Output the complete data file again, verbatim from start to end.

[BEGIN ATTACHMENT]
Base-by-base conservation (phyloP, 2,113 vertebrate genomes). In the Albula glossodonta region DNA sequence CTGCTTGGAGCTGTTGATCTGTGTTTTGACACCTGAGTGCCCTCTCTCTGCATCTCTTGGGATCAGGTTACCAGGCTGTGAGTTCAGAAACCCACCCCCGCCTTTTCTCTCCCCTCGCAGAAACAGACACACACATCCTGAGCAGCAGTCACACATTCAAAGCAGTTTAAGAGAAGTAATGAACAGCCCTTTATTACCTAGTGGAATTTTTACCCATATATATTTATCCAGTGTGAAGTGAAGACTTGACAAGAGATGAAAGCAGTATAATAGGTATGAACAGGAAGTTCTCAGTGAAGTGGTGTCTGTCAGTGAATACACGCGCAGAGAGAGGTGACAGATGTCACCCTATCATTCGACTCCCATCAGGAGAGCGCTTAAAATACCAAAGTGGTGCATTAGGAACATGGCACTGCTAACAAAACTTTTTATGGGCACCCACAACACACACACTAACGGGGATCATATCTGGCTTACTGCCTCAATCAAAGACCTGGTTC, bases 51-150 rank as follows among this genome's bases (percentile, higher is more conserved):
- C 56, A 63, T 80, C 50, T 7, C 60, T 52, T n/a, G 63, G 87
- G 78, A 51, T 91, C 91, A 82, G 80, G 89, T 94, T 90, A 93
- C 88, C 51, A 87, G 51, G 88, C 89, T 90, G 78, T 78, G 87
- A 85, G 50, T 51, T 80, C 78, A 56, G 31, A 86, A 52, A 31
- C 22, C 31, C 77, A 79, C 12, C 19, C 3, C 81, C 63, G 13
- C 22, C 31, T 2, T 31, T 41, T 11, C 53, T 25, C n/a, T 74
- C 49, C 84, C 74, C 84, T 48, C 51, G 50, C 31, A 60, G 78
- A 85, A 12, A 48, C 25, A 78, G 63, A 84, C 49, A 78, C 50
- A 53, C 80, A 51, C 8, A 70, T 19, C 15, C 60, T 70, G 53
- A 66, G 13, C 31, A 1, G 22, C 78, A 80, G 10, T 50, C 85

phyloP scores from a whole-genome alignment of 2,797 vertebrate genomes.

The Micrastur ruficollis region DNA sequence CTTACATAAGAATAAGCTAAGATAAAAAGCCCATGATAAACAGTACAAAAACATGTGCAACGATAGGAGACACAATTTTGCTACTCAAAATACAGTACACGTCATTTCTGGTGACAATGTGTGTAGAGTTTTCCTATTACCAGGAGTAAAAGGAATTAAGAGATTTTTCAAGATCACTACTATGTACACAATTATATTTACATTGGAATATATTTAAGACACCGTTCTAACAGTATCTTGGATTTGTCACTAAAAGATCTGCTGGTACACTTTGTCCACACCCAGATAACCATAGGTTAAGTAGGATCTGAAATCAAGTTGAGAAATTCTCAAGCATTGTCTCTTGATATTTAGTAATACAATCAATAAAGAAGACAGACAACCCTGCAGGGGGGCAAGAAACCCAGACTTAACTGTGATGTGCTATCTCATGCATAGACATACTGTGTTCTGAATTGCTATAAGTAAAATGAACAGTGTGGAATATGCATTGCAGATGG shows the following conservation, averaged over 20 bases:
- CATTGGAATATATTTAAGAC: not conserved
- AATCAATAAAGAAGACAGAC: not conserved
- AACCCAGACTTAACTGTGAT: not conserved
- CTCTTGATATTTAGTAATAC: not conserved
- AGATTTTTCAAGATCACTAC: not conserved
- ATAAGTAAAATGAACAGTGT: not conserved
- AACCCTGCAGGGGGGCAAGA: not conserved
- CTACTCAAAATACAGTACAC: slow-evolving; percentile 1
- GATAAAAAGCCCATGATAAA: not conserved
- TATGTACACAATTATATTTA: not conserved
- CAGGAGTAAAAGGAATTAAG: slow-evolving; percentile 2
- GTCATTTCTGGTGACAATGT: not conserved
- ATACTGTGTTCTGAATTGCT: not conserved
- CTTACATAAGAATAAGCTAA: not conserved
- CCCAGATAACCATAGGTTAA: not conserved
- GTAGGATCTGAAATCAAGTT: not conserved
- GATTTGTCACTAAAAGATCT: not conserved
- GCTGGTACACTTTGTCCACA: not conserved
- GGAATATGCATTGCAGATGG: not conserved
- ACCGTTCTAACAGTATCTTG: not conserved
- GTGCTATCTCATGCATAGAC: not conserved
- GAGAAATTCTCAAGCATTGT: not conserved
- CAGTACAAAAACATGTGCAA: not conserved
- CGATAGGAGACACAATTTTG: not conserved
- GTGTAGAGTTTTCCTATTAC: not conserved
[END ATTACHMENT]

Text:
Base-by-base conservation (phyloP, 2,113 vertebrate genomes). In the Albula glossodonta region DNA sequence CTGCTTGGAGCTGTTGATCTGTGTTTTGACACCTGAGTGCCCTCTCTCTGCATCTCTTGGGATCAGGTTACCAGGCTGTGAGTTCAGAAACCCACCCCCGCCTTTTCTCTCCCCTCGCAGAAACAGACACACACATCCTGAGCAGCAGTCACACATTCAAAGCAGTTTAAGAGAAGTAATGAACAGCCCTTTATTACCTAGTGGAATTTTTACCCATATATATTTATCCAGTGTGAAGTGAAGACTTGACAAGAGATGAAAGCAGTATAATAGGTATGAACAGGAAGTTCTCAGTGAAGTGGTGTCTGTCAGTGAATACACGCGCAGAGAGAGGTGACAGATGTCACCCTATCATTCGACTCCCATCAGGAGAGCGCTTAAAATACCAAAGTGGTGCATTAGGAACATGGCACTGCTAACAAAACTTTTTATGGGCACCCACAACACACACACTAACGGGGATCATATCTGGCTTACTGCCTCAATCAAAGACCTGGTTC, bases 51-150 rank as follows among this genome's bases (percentile, higher is more conserved):
- C 56, A 63, T 80, C 50, T 7, C 60, T 52, T n/a, G 63, G 87
- G 78, A 51, T 91, C 91, A 82, G 80, G 89, T 94, T 90, A 93
- C 88, C 51, A 87, G 51, G 88, C 89, T 90, G 78, T 78, G 87
- A 85, G 50, T 51, T 80, C 78, A 56, G 31, A 86, A 52, A 31
- C 22, C 31, C 77, A 79, C 12, C 19, C 3, C 81, C 63, G 13
- C 22, C 31, T 2, T 31, T 41, T 11, C 53, T 25, C n/a, T 74
- C 49, C 84, C 74, C 84, T 48, C 51, G 50, C 31, A 60, G 78
- A 85, A 12, A 48, C 25, A 78, G 63, A 84, C 49, A 78, C 50
- A 53, C 80, A 51, C 8, A 70, T 19, C 15, C 60, T 70, G 53
- A 66, G 13, C 31, A 1, G 22, C 78, A 80, G 10, T 50, C 85

phyloP scores from a whole-genome alignment of 2,797 vertebrate genomes.

The Micrastur ruficollis region DNA sequence CTTACATAAGAATAAGCTAAGATAAAAAGCCCATGATAAACAGTACAAAAACATGTGCAACGATAGGAGACACAATTTTGCTACTCAAAATACAGTACACGTCATTTCTGGTGACAATGTGTGTAGAGTTTTCCTATTACCAGGAGTAAAAGGAATTAAGAGATTTTTCAAGATCACTACTATGTACACAATTATATTTACATTGGAATATATTTAAGACACCGTTCTAACAGTATCTTGGATTTGTCACTAAAAGATCTGCTGGTACACTTTGTCCACACCCAGATAACCATAGGTTAAGTAGGATCTGAAATCAAGTTGAGAAATTCTCAAGCATTGTCTCTTGATATTTAGTAATACAATCAATAAAGAAGACAGACAACCCTGCAGGGGGGCAAGAAACCCAGACTTAACTGTGATGTGCTATCTCATGCATAGACATACTGTGTTCTGAATTGCTATAAGTAAAATGAACAGTGTGGAATATGCATTGCAGATGG shows the following conservation, averaged over 20 bases:
- CATTGGAATATATTTAAGAC: not conserved
- AATCAATAAAGAAGACAGAC: not conserved
- AACCCAGACTTAACTGTGAT: not conserved
- CTCTTGATATTTAGTAATAC: not conserved
- AGATTTTTCAAGATCACTAC: not conserved
- ATAAGTAAAATGAACAGTGT: not conserved
- AACCCTGCAGGGGGGCAAGA: not conserved
- CTACTCAAAATACAGTACAC: slow-evolving; percentile 1
- GATAAAAAGCCCATGATAAA: not conserved
- TATGTACACAATTATATTTA: not conserved
- CAGGAGTAAAAGGAATTAAG: slow-evolving; percentile 2
- GTCATTTCTGGTGACAATGT: not conserved
- ATACTGTGTTCTGAATTGCT: not conserved
- CTTACATAAGAATAAGCTAA: not conserved
- CCCAGATAACCATAGGTTAA: not conserved
- GTAGGATCTGAAATCAAGTT: not conserved
- GATTTGTCACTAAAAGATCT: not conserved
- GCTGGTACACTTTGTCCACA: not conserved
- GGAATATGCATTGCAGATGG: not conserved
- ACCGTTCTAACAGTATCTTG: not conserved
- GTGCTATCTCATGCATAGAC: not conserved
- GAGAAATTCTCAAGCATTGT: not conserved
- CAGTACAAAAACATGTGCAA: not conserved
- CGATAGGAGACACAATTTTG: not conserved
- GTGTAGAGTTTTCCTATTAC: not conserved